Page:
When Lee first left our home to check in just over 3 years ago, we did not tell James where Lee was.
If James asked, I’d just say, “We’ll see Daddy tomorrow.”
In the beginning, Lee had work release and would care for James at home in the afternoons. James was barely 4 years old and this seemed to work.
I was not dealing well with this at the time. I had not told my parents yet. Only people at church knew. My friends didn’t know. My employees didn’t know. My customers certainly did not know.
I worried how hearing the words “Dad is in jail” would affect my son. He and Lee were inseparable buddies. I didn’t want Lee to be tarnished in James’ eyes. I prayed about the decision on a regular basis and felt that we’d play it by ear.
Sometimes we called it “The place Dad can’t leave.”
I paid close attention to James, listening for questions or comments about Lee. He seemed content with the answers I gave him.
One day this past winter, James and I were driving home. We drove past a bar. For some reason, he was very interested in bars at the time.
He said, “If people drink beer and fight in beer bars, do they go to jail? Or do they go where Dad is?”
I felt my chest tighten. I knew this was “it”. I hadn’t imagined explaining it all in the car on a cold wintry day, but here was the opportunity.
I said, “Honey, the place where Dad can’t leave is called jail.”
He said, “No I mean do they go to jail or where DAD is?”
The lump in my throat seemed to be choking off my airways. I didn’t want to do it like this. I wanted to be cuddled on the couch or be able to look him in the eye.
Now that I had told him his Dad was in jail, we couldn’t end this conversation without him truly understanding where his beloved Daddy-Poppa was.
“James, honey. Your Daddy is in jail.”
The back seat was quiet. Tears streamed down my face and I wondered if I’d ever again be able to breathe without this weight on my chest.
We got home shortly thereafter. The night was crisp and the sky was bright with stars. When we got out of the car, I hugged him.
As only a child can do, he chattered about the stars and his friends.
That night, we cuddled. I asked him what he wanted to know. He asked me when Dad could come home. I said that we didn’t know yet. (We were still waiting for the appeal to be decided.) He asked about judges and what they wear and if they really hit the desk with that “thing”. I answered his questions the best I could. He wanted to know all the names for the place Dad was. So I listed some.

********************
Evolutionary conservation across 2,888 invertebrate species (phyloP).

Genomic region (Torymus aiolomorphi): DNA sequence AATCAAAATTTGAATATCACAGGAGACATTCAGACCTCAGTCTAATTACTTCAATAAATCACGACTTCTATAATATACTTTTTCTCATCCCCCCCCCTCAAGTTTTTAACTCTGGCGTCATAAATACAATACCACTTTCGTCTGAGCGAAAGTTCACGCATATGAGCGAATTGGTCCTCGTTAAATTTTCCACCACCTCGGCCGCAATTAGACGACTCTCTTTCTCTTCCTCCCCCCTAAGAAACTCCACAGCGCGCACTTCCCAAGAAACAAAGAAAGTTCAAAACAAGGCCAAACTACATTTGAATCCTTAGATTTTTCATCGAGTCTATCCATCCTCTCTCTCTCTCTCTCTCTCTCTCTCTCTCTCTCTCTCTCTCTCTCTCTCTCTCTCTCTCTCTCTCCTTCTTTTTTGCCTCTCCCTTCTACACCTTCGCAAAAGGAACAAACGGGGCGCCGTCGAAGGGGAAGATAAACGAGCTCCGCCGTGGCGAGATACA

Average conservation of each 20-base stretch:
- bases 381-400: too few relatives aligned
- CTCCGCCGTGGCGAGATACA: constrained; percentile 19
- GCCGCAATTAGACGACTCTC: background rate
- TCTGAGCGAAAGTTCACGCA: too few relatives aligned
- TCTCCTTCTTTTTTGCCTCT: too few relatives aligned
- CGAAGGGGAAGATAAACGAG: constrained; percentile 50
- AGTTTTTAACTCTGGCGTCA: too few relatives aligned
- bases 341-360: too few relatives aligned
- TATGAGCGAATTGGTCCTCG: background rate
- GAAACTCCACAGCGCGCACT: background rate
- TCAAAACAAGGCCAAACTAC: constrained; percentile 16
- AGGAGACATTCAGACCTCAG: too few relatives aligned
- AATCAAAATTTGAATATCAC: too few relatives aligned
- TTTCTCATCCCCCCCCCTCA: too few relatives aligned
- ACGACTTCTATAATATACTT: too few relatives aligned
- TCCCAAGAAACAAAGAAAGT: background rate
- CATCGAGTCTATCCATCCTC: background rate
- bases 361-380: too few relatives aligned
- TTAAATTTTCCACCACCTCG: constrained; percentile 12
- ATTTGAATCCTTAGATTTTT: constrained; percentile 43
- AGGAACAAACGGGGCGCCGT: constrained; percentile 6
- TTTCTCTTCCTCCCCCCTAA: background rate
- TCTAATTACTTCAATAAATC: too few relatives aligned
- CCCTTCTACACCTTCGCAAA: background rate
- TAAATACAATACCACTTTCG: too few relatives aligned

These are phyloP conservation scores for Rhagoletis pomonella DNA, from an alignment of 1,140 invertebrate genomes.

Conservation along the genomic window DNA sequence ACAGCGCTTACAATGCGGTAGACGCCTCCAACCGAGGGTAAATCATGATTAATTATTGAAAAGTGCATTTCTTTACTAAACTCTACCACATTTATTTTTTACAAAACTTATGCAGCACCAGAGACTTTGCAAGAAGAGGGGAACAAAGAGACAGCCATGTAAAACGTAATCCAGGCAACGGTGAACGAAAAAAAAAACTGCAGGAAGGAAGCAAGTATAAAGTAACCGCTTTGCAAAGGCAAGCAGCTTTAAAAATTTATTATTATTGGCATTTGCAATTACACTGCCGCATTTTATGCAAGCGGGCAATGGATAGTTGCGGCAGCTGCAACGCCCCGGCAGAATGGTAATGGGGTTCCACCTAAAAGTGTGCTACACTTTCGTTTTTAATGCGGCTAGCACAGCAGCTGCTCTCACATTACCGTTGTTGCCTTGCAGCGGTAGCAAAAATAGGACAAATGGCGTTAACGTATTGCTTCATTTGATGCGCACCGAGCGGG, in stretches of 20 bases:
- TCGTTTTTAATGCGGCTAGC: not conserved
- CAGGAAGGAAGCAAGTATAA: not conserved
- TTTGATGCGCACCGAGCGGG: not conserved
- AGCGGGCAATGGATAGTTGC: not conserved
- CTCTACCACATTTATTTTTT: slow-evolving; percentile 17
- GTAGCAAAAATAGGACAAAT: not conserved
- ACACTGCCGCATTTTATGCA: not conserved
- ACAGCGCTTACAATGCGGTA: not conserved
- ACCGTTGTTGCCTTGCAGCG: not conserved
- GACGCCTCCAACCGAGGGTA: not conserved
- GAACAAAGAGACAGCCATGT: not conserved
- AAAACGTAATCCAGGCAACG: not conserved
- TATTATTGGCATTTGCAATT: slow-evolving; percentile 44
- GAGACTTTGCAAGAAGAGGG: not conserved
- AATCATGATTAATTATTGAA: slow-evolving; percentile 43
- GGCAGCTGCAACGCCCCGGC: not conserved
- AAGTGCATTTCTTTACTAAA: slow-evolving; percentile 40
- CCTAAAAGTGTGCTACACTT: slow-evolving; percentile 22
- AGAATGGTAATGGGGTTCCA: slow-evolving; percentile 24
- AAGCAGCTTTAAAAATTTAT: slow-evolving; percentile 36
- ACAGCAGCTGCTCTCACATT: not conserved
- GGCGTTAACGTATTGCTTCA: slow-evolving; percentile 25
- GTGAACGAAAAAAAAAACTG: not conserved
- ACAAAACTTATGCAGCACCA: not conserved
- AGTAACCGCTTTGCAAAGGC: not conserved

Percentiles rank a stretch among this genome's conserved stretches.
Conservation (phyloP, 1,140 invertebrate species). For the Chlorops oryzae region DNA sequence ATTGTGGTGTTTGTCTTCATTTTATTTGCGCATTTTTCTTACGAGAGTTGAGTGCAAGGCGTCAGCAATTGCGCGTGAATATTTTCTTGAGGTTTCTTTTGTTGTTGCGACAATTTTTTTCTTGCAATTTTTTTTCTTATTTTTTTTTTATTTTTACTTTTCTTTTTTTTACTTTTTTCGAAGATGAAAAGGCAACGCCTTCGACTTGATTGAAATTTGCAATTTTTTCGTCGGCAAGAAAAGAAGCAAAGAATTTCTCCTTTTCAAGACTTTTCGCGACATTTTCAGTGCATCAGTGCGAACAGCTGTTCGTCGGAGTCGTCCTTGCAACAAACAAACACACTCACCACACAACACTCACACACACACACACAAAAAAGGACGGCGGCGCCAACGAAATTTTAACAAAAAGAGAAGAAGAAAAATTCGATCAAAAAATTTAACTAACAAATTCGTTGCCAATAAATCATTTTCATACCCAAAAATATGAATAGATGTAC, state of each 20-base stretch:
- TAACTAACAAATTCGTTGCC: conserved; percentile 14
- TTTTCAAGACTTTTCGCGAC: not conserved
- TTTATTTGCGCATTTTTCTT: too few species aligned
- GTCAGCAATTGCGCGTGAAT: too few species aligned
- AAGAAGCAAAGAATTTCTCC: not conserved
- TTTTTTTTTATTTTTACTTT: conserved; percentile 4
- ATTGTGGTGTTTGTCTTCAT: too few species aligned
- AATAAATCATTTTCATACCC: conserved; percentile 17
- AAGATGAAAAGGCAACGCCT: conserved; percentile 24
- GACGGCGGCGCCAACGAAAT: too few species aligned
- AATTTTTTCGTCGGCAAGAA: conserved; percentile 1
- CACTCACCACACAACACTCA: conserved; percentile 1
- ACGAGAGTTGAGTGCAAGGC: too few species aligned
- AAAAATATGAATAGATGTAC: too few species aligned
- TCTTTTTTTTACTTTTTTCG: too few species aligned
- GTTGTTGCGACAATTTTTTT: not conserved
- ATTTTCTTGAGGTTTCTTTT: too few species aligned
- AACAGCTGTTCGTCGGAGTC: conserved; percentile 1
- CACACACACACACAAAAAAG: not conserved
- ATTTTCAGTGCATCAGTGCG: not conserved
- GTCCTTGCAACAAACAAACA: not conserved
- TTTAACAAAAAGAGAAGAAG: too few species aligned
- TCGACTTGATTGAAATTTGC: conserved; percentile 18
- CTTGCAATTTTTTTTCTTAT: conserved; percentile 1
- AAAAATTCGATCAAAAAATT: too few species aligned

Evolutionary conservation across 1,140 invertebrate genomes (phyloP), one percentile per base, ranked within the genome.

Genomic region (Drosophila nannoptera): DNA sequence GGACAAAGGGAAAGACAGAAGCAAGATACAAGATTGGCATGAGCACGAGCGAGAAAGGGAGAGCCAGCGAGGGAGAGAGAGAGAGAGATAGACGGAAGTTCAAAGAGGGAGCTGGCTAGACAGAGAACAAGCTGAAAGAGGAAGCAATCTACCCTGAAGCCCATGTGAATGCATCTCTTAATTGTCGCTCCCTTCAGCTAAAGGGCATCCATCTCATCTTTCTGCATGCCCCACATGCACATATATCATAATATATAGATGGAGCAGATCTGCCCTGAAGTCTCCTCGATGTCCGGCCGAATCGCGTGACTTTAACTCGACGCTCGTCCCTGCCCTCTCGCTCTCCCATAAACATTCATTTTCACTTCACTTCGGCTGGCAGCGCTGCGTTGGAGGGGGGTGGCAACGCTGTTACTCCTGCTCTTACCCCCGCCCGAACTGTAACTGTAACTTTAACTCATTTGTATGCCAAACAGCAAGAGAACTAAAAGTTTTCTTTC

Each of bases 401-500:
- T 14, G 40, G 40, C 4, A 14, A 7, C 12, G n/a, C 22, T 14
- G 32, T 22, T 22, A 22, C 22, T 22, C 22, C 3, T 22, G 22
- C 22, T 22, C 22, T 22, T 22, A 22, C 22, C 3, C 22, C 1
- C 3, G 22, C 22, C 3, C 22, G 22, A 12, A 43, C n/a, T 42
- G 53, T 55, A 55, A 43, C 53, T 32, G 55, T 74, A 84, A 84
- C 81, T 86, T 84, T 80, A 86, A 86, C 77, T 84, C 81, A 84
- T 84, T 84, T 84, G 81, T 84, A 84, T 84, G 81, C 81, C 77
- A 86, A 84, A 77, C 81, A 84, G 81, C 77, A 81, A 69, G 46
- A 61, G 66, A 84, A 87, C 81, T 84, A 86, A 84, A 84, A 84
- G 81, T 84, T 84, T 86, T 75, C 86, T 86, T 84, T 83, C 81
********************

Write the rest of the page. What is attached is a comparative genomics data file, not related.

Hoosgow made him giggle. Crazy the things that we laugh at in this new life of ours.
He asked if he could tell everybody. I told him he could tell his friends if he needed to.That was hard to say. Pastor told me it wasn’t fair to ask him not to tell. I agreed, but that was not easy.
James told his friend during Sunday School the next Sunday. His friend shouted to the class, “Hey everybody! James’ Daddy is in jail.”
His friend is little too. He had no intent to hurt James. He was just sharing some BIG news. I asked James about it. He said, “I wished I didn’t tell him. I didn’t want him to tell everybody.”
We did more cuddling and praying together. It was a hard lesson for a little boy. It’s a hard lesson for a mom too. It’s hard to know who can be trusted with this BIG news.
There have been a lot of questions since then. The other day it was,
“Can we send Dad a box of vitamins and things he needs to be healthy?”
“No, hon, we can’t send Daddy vitamins. He has what he needs there.”
I wish we could send Lee vitamins. There are nasty diseases in prison. Medical services are only very basic.Visiting the nurse carries a fee. He really doesn’t have what he needs to be healthy, but that knowledge is not a burden a little boy needs to carry.
Did I do the right thing by not telling him right away? I don’t know. Maybe not, but that’s the decision I made. I am thankful though that when he knew where Dad was, he was older and better able to understand that Dad is safe. We don’t like that he is there, but we know he is safe and he can’t wait to come home to us.